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18 April 2024

Women's game is growing

The women's game is benefiting from its inclusion. (GETTY IMAGES)

By Ahmad Lala

When Sue Day steps on to the turf today at The Sevens, she and the England team that she captains will also be stepping into the history books.

The inaugural Women's Rugby World Cup Sevens gets under way today, a day after the men's tournament began, and Day believes the inclusion of the female form is a major step forward for the sport.

"You can't overstate just how important it feels to be part of the first ever World Cup," said Day. "I think all the teams just want to put on a good show."

The England team were the No1 seed going into the tournament and although Day is feeling confident of emulating her country's men's team, who won the inaugural Rugby World Cup Sevens event in 1993, she is wary of the opposition.

"Of course we are confident, we have won a couple of tournaments on our way here, but we also know how good the other teams are," said Day, whose team play their first game today against the USA.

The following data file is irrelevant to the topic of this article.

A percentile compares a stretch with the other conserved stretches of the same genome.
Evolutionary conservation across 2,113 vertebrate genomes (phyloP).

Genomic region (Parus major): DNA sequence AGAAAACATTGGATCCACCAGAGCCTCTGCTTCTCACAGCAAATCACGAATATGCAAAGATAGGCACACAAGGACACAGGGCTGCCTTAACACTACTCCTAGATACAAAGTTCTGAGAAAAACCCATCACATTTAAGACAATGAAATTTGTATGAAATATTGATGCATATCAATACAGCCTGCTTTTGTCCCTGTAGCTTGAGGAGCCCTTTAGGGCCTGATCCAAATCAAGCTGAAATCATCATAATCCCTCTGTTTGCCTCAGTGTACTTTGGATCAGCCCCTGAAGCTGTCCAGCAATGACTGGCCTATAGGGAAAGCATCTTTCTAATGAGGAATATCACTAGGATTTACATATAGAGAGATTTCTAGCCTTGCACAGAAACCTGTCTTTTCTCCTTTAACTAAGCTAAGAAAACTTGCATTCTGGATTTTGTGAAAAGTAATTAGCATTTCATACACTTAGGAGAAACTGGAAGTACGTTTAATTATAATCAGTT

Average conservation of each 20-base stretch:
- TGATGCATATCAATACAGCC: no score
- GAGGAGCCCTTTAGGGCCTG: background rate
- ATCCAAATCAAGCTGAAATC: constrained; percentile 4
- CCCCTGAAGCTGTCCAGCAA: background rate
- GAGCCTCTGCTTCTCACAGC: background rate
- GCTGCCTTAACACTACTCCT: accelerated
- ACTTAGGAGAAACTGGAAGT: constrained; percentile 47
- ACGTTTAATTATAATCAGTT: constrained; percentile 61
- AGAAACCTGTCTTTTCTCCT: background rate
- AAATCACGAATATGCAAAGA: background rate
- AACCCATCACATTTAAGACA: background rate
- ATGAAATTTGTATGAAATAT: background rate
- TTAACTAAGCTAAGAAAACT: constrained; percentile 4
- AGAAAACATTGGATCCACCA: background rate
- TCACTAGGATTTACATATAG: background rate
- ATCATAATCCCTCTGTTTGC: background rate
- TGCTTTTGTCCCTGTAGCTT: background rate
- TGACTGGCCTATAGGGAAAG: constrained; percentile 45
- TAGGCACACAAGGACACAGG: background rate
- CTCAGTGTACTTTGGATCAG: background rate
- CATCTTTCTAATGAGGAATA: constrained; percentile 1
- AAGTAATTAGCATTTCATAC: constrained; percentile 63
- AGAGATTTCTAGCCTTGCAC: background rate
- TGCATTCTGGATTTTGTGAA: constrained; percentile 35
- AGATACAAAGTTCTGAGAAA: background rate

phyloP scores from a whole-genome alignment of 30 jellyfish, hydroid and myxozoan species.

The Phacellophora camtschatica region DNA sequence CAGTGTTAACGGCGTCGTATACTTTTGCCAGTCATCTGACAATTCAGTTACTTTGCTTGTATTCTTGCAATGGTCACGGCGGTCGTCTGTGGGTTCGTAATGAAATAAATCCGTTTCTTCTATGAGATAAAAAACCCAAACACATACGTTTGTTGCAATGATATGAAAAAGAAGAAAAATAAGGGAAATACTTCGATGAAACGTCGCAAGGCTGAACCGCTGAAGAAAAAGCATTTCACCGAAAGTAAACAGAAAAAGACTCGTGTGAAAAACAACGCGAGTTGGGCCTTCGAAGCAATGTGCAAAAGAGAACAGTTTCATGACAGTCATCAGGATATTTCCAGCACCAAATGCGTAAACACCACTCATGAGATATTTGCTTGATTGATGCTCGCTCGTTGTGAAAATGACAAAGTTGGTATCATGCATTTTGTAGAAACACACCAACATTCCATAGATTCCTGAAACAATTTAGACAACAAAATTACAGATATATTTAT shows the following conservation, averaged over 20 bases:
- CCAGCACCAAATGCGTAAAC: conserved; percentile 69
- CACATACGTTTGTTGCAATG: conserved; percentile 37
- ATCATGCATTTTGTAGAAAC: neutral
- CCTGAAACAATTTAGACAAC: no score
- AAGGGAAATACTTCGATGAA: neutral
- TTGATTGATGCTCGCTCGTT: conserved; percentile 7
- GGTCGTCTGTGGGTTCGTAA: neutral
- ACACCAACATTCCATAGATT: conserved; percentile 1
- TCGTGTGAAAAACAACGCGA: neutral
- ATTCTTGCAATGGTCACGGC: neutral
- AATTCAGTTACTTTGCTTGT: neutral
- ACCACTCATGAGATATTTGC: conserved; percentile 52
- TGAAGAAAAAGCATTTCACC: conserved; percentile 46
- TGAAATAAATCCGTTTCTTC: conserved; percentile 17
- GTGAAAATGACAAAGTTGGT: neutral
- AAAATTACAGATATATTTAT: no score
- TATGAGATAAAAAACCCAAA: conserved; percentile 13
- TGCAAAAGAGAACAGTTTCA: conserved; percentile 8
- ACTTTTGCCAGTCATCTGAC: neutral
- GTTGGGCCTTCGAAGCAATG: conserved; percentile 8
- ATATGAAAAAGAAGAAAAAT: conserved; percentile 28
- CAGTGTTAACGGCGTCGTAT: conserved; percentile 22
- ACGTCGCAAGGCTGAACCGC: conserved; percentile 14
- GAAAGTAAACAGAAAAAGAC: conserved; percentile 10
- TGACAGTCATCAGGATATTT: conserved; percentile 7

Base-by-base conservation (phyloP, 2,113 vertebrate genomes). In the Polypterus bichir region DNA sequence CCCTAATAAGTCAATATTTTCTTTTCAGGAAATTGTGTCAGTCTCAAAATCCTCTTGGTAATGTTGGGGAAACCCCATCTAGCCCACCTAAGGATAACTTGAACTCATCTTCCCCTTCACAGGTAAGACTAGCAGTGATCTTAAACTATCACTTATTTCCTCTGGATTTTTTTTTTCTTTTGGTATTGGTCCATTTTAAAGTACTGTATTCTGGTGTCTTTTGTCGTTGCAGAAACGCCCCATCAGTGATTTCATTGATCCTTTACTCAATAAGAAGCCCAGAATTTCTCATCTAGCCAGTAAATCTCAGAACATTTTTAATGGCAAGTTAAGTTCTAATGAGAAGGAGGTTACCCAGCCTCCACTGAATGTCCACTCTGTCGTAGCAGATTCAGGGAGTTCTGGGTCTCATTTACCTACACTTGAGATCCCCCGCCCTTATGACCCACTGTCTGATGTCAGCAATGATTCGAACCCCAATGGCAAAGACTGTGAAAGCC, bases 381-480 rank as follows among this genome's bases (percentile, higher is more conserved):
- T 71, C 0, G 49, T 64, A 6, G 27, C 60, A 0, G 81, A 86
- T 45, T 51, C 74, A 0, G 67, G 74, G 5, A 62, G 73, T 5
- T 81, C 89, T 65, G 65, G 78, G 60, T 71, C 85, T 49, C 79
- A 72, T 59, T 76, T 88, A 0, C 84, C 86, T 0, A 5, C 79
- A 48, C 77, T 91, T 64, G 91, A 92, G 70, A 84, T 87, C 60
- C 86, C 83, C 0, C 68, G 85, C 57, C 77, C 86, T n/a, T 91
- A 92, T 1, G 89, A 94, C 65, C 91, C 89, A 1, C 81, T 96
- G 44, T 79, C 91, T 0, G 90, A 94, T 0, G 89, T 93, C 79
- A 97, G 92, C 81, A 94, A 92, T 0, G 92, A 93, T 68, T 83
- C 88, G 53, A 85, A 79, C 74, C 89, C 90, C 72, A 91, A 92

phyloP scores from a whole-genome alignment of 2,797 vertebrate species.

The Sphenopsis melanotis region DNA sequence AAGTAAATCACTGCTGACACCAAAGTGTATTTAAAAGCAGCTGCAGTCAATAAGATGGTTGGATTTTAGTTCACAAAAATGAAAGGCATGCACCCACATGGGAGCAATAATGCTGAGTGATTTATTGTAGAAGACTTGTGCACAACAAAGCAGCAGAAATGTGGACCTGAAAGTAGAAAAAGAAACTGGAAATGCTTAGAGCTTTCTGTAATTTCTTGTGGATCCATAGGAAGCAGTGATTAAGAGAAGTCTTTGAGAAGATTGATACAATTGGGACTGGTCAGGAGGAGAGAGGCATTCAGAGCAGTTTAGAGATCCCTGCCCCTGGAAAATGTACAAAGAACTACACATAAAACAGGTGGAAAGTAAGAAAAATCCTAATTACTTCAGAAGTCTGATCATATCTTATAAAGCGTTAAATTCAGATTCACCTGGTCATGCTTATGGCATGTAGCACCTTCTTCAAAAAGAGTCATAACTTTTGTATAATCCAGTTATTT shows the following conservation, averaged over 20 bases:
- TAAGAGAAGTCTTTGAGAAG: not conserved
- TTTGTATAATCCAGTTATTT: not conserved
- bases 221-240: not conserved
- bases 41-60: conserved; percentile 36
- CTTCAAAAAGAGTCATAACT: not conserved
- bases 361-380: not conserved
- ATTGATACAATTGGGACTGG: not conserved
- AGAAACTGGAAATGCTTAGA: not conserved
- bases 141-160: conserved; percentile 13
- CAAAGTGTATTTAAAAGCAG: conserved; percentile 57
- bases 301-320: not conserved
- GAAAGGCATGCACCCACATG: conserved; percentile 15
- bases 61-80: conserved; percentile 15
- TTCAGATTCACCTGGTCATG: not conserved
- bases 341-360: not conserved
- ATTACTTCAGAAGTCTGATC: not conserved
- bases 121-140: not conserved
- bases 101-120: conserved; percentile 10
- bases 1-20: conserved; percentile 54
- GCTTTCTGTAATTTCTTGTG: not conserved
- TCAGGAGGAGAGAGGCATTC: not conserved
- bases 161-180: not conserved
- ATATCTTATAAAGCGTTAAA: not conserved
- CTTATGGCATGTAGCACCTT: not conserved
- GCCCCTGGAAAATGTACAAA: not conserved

"We played the USA and Canada recently and know they are very good. We haven't had a chance to play New Zealand or Australia, but we know they will also be competitive.

"So, yes, we are confident, but we also know there are a lot of good teams out there.

"We might be seeded No1, but the fact is we haven't played all of the other teams, yet."

The aspect that pleases Day the most about Dubai is the immense support the England team get from the crowd here.

"It is a wonderful and well run tournament and to play a couple of games in the main stand in front of a wonderful crowd is absolutely brilliant," she said.

"There is quite a big expat community here so we've got a lot of support, which is lovely. We played in America, in San Diego, and they had home support, which really lifted their team. So we are grateful to get any support we can here."

The Dubai Rugby World Cup Sevens will be under scrutiny by the International Olympic Committee (IOC) as they seek to make a decision on whether to include the game at the Olympics. Day hopes the women's game can benefit from the exposure.

"I hope this World Cup will help people take [the women's] game seriously," she said. "People that take the time to watch it, will see it's a skillful game, just like the men's and it's worth watching and supporting."

RWC Sevens Tournament Director Beth Coalter added: "What's so exciting about this is the buzz you can see around with the men's and the women's teams being all together. It shows the women there is a standard there to go for."